The American plan is to – once again – train Iraq’s Army so it can take the fight to the Islamic State and reclaim Mosul, a very sore point for Iraq. As the second largest city, it also reflects the atrocities committed against minorities, such as Christians, and the destruction of important archaeological sites. The U.S. plan looks fine on paper, but the pressure is on to get forces out to fight as Iranian military leaders direct Iraqi Shiite Militias in battle to reoccupy Sunni areas now. Compounding this pressure and frustration is the reality that it is going to take more than several weeks to recast Iraqi soldiers as effective fighters.
What to do? Well, contrary to “Big Army” bureaucratic thinking, we could also employ an unconventional strategy to get positive impact on the ground – recognizing that air power does not control terrain – right now. When Iraqi Minister of Defense Khalid al- Obeidi, a Sunni from Mosul and former Iraqi General, is touting Iranian contributions to the assault on Tikrit, it is time for the United States to regain influence on the ground to materially shape combat outcomes. If Iraqi Army units are lacking in senior leadership, bold and creative American officers – preferably from elite Special Operations units – could be inserted as leaders, mentors, and trainers until Iraqi officers step up. That would accelerate military unit availability for the fight, thereby bolstering the U.S. position as effective ally.
The American strategy rests on motivating disparate religious and ethnic groups to cooperate and recognize national authority. Two important groups, Kurds and Sunnis, have not gotten the support they deserve from Baghdad or Washington. Whether Peshmerga or al-Sahwa, neither of these forces have what they need, equipment and training, to serve as fully effective components of the security force equation. Bluntly stated, the Shiite government in Baghdad is wary of the Kurds and Sunnis, so they have been content to drag their feet, whether it is paying Peshmerga or nationalizing al-Sahwa. Sympathetically, the United States endorsed this stance by not directly supporting the Kurds and kept quiet while al-Sahwa leaders were assassinated and their fighters were abandoned by their government. This is illogical and contrary to American goals.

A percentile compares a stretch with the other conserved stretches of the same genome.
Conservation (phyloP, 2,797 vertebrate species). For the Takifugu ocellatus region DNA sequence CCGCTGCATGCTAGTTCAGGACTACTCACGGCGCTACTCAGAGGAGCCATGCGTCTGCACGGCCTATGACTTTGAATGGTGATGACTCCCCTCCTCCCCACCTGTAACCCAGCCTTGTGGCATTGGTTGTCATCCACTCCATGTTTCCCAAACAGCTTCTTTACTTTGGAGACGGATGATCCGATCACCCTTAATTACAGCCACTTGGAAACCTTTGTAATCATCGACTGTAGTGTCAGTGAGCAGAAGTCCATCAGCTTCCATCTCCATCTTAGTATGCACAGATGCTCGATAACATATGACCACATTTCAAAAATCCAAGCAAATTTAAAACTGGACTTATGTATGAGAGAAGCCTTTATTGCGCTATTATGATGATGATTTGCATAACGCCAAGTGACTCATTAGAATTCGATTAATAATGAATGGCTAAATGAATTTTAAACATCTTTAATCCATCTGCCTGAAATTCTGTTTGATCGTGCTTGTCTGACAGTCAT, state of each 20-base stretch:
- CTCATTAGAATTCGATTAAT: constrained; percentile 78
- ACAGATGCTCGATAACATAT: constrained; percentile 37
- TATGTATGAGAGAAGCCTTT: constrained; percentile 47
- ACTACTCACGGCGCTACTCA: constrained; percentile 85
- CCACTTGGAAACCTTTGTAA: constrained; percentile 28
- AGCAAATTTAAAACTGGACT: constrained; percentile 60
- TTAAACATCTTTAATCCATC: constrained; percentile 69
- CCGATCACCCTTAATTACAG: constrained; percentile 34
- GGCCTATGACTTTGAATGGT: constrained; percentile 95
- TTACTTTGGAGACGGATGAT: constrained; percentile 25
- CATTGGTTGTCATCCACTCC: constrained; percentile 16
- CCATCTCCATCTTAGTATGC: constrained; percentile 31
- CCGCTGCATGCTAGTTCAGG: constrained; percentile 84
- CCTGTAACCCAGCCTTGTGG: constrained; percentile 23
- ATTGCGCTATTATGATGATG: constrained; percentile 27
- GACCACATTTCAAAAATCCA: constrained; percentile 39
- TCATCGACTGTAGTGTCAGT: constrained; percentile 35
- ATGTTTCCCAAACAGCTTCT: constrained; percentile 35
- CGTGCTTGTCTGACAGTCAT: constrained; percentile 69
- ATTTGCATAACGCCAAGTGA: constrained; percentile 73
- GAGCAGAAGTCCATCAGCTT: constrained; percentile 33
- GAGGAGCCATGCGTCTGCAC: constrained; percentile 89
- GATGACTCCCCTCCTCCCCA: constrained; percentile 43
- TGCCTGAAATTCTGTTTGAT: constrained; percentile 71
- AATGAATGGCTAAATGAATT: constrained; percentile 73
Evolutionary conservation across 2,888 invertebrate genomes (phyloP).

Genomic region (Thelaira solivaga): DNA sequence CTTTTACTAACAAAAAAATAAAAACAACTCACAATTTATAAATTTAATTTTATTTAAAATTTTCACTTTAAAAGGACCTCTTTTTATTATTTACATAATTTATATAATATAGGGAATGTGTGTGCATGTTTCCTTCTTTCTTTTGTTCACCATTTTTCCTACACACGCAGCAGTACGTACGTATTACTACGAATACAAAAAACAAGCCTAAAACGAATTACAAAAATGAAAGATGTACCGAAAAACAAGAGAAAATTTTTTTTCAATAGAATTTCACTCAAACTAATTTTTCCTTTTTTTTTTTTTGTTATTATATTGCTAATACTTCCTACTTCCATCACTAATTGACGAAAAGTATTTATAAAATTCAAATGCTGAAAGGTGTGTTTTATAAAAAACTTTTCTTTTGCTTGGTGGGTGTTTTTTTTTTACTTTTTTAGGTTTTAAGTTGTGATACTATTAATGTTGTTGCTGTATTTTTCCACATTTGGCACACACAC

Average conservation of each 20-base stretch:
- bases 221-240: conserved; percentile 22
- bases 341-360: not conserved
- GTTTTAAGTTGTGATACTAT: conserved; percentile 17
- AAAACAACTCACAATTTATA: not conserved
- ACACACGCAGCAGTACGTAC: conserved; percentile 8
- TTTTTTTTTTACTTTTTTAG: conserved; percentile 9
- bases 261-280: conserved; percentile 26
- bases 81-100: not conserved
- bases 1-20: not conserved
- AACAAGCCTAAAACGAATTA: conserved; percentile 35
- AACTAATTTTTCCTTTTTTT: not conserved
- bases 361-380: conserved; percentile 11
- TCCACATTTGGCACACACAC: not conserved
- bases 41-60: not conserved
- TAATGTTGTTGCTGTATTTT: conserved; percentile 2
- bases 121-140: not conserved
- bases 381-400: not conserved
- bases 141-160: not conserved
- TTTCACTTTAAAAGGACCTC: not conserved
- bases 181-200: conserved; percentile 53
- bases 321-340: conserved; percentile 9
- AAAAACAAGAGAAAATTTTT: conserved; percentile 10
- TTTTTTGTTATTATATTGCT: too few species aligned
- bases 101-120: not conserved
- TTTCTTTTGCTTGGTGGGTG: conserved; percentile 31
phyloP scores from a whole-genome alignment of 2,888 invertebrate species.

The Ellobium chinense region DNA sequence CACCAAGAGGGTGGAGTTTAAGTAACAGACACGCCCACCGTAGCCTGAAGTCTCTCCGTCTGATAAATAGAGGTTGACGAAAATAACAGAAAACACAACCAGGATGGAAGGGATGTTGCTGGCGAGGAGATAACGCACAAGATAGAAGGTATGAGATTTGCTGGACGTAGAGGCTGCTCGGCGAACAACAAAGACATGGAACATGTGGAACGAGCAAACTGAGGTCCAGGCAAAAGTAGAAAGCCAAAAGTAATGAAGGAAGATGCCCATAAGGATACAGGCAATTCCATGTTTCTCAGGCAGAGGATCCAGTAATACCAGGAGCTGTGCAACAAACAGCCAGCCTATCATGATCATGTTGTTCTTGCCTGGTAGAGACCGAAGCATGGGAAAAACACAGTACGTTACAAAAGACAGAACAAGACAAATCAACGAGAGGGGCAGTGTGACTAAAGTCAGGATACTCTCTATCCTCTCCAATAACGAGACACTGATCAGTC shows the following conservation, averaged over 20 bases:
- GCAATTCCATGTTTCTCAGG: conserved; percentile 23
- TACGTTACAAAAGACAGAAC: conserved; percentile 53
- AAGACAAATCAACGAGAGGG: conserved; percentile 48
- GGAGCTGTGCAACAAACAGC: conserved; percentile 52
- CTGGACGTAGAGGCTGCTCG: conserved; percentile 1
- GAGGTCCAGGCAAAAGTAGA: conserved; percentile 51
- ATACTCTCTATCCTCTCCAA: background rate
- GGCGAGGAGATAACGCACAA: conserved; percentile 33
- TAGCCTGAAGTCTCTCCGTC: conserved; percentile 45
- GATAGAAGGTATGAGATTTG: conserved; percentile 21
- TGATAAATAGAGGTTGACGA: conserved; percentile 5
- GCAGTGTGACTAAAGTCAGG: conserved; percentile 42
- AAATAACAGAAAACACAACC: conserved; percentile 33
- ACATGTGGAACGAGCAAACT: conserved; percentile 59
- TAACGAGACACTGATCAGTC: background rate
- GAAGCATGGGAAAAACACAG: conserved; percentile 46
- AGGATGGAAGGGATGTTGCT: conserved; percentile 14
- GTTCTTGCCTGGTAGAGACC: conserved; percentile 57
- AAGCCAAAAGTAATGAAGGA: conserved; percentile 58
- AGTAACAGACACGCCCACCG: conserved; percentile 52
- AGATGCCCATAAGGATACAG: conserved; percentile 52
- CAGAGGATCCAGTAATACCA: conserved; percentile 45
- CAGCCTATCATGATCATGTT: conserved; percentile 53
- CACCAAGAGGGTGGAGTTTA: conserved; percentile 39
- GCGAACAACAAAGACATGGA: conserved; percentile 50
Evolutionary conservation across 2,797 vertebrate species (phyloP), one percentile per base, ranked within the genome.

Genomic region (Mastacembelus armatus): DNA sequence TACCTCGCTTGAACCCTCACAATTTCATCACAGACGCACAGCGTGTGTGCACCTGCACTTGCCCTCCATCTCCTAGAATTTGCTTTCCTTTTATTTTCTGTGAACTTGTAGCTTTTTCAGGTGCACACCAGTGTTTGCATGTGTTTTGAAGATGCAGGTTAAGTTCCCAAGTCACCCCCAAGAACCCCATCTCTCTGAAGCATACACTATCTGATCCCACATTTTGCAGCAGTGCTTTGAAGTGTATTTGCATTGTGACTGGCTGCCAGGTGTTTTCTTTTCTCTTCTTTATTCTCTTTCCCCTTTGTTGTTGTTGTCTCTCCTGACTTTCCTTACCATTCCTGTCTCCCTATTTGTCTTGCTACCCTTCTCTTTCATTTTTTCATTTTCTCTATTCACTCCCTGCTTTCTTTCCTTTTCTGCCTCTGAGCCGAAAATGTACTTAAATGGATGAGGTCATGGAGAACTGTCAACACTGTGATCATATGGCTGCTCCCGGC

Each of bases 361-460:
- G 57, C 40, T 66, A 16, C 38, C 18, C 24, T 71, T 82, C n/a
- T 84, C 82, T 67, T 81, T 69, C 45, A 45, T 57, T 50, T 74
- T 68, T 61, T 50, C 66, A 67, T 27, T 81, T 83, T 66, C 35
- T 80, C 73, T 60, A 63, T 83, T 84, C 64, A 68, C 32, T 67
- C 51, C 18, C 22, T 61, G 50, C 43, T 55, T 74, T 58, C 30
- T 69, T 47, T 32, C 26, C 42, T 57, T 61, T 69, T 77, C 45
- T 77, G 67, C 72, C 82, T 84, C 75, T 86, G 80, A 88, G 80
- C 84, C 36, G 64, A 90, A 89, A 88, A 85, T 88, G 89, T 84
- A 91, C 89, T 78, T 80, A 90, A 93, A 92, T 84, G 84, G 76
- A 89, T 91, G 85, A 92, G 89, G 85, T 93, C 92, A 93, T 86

Kurds and Sunnis are frustrated with Baghdad, and Washington helps maintain this poor relationship by its lack of action to balance forces to better reflect the multi-ethnic/religious realities. Worse yet, the Kurds have been strongly pro-American for many years, and have done more to advance democracy and capitalism than the rest of the country. As for the Sunnis, they developed a pro-American stance during the surge, but clearly feel abandoned today. In the fight against the Islamic State, Kurdish and Sunni troops are needed for their martial skill, ethnic and tribal motivation, and their legitimacy in the west and north, respectively.
Hmm…how successful will the occupation of Sunni Tikrit be if it is carried out by Shiite militias and their Iranian advisors? Can Mosul be taken without a better equipped Kurdish blocking force? Supporting irregular forces used to be a core competency for our Special Forces. True, they are in Iraq, but their ability to serve as a force multiplier against insurgents has not yet been properly weighted to change the equation on the ground by leveraging Kurdish and Sunni martial potential.
Interestingly, Jordan has begun to provide arms to Sunni militias in Anbar Province. This will help, but much more is needed and as soon as possible. More Arab countries need to pitch in on the ground. Egypt’s leader, President Abdel Fattah al-Sisi (former general and U.S. Army War College graduate) has recommended creating a standing Arab force to fight the Islamic State and other insurgent threats. Clearly, such a unit would be very helpful to balance, legitimize, and win in Iraq, and then Syria. It will take U.S. support to make this a reality, and it is in our interest to back this force.